Put up your hand if you ever feel weird. Maybe you feel it often? Like, daily?
Wow, that’s a lot of hands.
Well, I’m gonna tell you that weirdness is a completely subjective and contextual thing. It’s a personal perception (attitude, belief, idea) more than it is a global reality. The only place it really exists is in our thinking. That is, our understanding of what’s normal and what’s weird. For example, take your run-of-the-mill weirdo (as perceived by you) and put him in a room full of similar weirdos and boom, he’s now normal because he’s ‘just like everyone else’. In fact, a ‘normal’ person walking into that room would now be the weirdo (contextually).
The truth is we’re all weird or normal, functional or dysfunctional, typical or atypical depending on the situation, environment, culture and group-think. While the Trekky (Star Trek fan) in full garb might be totally normal at a Star Trek convention, teleport her to a corporate setting (for example) and she might be considered a giant weirdo.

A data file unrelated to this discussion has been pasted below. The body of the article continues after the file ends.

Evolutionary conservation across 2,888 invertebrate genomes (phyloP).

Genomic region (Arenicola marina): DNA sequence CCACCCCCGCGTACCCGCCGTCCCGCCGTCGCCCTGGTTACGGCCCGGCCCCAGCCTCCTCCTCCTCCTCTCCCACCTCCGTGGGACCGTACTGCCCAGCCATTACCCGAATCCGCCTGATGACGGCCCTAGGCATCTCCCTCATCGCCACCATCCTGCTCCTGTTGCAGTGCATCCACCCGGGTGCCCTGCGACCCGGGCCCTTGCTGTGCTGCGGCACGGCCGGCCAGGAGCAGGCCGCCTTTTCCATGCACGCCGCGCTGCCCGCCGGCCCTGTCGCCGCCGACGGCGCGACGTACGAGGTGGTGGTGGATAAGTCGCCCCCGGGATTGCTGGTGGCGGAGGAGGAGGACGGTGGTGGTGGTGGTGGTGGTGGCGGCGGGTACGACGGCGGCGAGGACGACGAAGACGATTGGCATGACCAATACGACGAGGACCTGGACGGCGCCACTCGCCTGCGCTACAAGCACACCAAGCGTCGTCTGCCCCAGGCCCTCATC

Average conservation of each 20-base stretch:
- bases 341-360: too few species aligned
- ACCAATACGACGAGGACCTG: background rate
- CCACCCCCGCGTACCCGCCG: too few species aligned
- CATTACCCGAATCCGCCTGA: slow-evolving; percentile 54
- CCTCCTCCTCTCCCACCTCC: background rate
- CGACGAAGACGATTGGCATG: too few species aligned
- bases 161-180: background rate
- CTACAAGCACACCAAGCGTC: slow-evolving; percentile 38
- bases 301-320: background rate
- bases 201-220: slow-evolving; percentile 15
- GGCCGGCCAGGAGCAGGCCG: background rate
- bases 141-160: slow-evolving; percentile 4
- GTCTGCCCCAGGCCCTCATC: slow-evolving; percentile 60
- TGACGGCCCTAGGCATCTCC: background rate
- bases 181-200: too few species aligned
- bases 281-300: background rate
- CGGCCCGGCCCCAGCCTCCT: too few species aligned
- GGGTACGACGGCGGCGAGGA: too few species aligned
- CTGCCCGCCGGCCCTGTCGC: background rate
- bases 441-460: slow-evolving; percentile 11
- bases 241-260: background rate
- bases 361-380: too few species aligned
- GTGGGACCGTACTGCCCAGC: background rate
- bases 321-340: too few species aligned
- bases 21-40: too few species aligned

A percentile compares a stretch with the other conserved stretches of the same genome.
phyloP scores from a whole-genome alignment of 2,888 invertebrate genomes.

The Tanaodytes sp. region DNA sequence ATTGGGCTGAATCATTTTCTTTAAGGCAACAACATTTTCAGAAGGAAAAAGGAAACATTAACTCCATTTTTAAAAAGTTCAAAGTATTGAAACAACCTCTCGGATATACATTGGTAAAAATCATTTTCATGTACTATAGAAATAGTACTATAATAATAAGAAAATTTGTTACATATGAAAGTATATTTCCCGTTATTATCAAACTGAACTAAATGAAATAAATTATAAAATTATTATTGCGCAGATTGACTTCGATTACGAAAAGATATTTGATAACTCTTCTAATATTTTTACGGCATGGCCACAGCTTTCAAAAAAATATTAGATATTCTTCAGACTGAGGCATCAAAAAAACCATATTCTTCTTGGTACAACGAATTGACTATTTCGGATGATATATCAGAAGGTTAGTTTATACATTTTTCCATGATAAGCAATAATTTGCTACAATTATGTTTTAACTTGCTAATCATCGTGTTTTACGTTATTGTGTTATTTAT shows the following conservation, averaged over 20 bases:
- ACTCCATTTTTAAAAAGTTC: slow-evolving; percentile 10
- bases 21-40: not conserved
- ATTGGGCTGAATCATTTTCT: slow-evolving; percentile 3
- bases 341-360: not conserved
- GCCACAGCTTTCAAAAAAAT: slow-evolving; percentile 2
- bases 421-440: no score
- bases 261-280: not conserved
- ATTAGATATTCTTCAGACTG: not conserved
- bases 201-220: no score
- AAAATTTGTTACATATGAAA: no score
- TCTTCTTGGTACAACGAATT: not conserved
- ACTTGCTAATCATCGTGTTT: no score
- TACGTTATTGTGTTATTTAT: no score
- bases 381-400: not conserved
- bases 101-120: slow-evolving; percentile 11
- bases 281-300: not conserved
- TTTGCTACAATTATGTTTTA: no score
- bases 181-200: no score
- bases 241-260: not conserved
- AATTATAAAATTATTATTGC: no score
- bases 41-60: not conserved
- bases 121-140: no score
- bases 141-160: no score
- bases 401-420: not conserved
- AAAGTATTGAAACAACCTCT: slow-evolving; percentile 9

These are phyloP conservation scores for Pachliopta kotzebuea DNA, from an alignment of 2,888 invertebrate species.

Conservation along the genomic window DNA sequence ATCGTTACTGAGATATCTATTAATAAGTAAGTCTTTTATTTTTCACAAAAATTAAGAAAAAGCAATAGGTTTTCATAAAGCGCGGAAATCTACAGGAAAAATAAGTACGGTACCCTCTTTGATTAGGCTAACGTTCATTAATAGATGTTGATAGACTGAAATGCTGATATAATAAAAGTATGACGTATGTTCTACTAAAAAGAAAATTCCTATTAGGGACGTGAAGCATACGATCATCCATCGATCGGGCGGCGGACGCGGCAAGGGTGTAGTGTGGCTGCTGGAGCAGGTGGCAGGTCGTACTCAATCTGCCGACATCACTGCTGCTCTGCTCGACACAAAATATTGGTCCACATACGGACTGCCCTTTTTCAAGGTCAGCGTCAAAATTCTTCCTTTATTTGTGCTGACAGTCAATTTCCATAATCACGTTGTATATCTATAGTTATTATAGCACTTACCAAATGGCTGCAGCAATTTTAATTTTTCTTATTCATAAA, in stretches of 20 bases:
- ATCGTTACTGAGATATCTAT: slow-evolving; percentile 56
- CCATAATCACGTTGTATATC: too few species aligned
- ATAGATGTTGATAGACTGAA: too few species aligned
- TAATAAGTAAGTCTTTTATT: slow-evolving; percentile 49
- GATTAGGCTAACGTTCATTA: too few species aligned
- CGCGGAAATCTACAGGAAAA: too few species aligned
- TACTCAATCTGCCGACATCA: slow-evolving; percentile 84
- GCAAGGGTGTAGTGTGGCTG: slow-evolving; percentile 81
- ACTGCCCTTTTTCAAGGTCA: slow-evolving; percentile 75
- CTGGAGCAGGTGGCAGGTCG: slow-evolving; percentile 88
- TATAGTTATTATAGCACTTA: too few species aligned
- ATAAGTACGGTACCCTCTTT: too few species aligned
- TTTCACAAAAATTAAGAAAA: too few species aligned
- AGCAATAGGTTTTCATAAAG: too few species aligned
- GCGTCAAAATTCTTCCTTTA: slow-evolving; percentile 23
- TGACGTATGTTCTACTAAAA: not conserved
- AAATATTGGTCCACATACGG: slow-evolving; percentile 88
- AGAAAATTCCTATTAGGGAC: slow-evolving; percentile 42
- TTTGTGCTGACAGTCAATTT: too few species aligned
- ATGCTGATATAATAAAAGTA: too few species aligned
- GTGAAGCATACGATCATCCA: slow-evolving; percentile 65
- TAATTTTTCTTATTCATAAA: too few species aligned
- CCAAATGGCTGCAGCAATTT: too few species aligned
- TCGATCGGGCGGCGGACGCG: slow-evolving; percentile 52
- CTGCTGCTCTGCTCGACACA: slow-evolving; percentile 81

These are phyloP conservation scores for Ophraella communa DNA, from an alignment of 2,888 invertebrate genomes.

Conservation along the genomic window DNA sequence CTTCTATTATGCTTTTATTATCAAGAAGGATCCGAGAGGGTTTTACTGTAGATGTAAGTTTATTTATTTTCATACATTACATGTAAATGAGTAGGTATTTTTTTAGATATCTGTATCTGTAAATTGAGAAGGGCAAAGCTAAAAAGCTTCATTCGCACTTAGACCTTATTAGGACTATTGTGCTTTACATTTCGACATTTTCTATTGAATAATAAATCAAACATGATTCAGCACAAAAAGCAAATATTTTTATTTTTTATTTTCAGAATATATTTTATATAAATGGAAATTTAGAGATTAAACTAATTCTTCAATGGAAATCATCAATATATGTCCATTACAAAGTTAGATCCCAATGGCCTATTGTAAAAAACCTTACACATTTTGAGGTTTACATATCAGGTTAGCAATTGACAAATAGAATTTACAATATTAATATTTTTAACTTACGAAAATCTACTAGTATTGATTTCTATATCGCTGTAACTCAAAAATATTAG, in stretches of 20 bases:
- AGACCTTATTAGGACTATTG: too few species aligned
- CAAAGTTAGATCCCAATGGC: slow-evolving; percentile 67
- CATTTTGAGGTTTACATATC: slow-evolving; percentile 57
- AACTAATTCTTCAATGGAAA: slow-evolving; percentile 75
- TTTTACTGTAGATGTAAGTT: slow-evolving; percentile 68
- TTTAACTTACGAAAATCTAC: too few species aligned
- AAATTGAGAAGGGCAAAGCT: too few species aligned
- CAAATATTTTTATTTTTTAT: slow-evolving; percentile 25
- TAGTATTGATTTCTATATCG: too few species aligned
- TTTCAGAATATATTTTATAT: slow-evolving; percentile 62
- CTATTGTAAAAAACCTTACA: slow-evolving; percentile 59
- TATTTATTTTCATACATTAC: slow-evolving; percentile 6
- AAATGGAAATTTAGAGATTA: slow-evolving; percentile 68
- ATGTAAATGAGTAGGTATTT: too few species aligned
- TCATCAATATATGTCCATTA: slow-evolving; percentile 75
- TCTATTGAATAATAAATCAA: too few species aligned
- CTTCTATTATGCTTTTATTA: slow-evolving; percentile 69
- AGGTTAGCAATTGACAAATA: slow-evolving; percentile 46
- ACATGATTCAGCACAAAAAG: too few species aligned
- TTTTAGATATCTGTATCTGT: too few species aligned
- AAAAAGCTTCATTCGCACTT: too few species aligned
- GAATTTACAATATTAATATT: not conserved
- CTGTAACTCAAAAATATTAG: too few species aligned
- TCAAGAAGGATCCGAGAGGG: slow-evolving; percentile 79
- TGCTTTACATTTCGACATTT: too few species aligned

In fact, what many of us consider to be weirdness is often closer to the normal-ness end of the scale but the thing is, we keep our assumed weirdness to ourselves in the belief that nobody thinks, feels or behaves like we do, when in reality, we’re all kind-of-the-same. Much more than you would ever think. As a coach, I’m always talking to people who feel like they just don’t fit in. They feel different. Misunderstood.
Weird in a sea of (perceived) normal.
Well, unless you eat your own armpit hair, bark at small children or wear nothing but Ugg Boots to work, your weirdness is normal.
And so are you.